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When it comes to replacement UTV parts and aftermarket accessory replacements from everyday wear and tear on your Polaris Ranger Crew, getting the right warranty can save you a lot of money. The 2019 Ranger 1000s come with factory 12-month warranty now instead of 6 months like they did in the past. But if you want to extend your warranty, we usually suggest going to an insurance company. While you can go with a Polaris warranty for your side by side if you have a good shop to trust, Polaris warranties dictate that you must use Polaris-branded factory parts for all replacements and repairs. With aftermarket warranty programs, however, you can really spice things up with the replacement Crew parts. Besides, we’ve heard of ample horror stories here at Everything Polaris Ranger about people and extended protection plans. In many cases -- in fact almost all cases -- the initial claim gets denied. Polaris sends one of their representatives out to look at the side by side, and basically, your dealer becomes your advocate. And even when replacement parts on the Ranger Crew end up being covered, the time it takes to get the job done can be excessively lengthy. We’ve heard stories from a few riders about people being without their rigs for three, five, and even eight months waiting for a decision from Polaris. If you think buying one of these warranty plans will be magic and free way to quickly fix your Ranger and get all of your replacement part needs to be taken care of, you are sadly mistaken.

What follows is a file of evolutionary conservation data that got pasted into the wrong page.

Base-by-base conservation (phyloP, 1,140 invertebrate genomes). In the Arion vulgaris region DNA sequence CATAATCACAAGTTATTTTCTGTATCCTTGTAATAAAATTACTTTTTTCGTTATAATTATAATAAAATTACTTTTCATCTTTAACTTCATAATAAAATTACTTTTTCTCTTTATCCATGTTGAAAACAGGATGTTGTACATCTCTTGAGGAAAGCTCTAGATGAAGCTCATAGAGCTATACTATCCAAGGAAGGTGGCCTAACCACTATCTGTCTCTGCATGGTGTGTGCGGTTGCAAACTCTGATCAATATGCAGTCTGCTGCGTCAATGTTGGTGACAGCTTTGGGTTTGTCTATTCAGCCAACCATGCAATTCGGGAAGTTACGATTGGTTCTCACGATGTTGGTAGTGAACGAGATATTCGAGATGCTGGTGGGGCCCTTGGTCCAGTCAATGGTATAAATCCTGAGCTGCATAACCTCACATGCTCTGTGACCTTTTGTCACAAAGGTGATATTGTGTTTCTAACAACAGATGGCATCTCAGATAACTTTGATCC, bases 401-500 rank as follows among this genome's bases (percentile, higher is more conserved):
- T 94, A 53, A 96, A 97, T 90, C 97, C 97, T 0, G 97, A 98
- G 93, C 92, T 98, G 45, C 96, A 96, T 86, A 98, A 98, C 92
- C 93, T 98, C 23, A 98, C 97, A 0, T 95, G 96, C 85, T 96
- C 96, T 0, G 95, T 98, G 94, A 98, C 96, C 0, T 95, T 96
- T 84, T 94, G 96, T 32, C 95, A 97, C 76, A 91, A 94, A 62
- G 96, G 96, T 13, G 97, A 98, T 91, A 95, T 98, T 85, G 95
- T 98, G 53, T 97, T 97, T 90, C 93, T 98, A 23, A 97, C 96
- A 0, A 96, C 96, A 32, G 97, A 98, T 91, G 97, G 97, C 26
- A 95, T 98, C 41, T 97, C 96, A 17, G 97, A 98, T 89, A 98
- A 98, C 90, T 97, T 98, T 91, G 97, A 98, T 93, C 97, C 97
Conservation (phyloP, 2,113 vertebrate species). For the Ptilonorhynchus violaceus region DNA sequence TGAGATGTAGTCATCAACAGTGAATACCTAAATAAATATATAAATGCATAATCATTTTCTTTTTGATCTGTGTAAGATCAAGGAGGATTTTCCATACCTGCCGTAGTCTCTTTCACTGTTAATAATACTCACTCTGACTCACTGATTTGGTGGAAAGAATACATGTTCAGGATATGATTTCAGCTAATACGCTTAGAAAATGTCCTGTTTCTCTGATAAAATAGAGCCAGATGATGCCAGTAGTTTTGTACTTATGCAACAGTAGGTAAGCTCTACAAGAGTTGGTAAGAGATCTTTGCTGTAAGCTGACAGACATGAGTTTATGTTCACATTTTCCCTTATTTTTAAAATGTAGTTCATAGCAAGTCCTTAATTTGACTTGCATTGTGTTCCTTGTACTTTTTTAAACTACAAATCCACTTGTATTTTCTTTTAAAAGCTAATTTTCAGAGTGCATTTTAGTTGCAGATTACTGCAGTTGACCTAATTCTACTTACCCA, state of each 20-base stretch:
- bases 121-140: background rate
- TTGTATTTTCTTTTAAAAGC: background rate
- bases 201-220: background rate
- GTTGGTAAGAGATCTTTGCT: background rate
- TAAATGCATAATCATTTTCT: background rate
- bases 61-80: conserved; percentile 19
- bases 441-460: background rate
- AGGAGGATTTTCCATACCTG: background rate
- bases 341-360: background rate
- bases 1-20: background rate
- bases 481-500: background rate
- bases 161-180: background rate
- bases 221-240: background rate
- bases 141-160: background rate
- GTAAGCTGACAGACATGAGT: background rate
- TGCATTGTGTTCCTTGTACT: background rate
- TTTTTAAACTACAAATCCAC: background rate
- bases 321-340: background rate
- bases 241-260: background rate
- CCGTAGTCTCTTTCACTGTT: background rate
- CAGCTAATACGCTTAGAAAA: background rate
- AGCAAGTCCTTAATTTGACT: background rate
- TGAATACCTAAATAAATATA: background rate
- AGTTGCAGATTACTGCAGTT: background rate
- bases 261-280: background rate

Even if you don’t have an extended warranty for your side by side, there are still some relatively cheap options to replace specific parts on your Polaris Ranger Crew without having to replace entire components, systems, or assemblies. Say, for example, you were driving forward in your tricked out Ranger Crew while in posi mode and you hear a strange sound coming from your side by side. A likely cause of this sound is that your turf mode gears blew. We’ve heard of riders swapping out a broken transmission on a Polaris Ranger Crew for a HighLifter transmission -- which comes with deleted turf mode, lower gears, and a better reverse chain. If you don’t want to replace the entire transmission, another great option is to swap in an RZR spool to delete turf mode. But if you go this route, be sure to clean everything off real good and check for cracks around the case. Although it can happen, it's quite rare for the turf mode to go out and not crack the case along with it. And while you're replacing the spool, we’d also suggest upgrading to an urban reverse chain too while you’ve got the transmission out and apart. It's the next weak link in the system.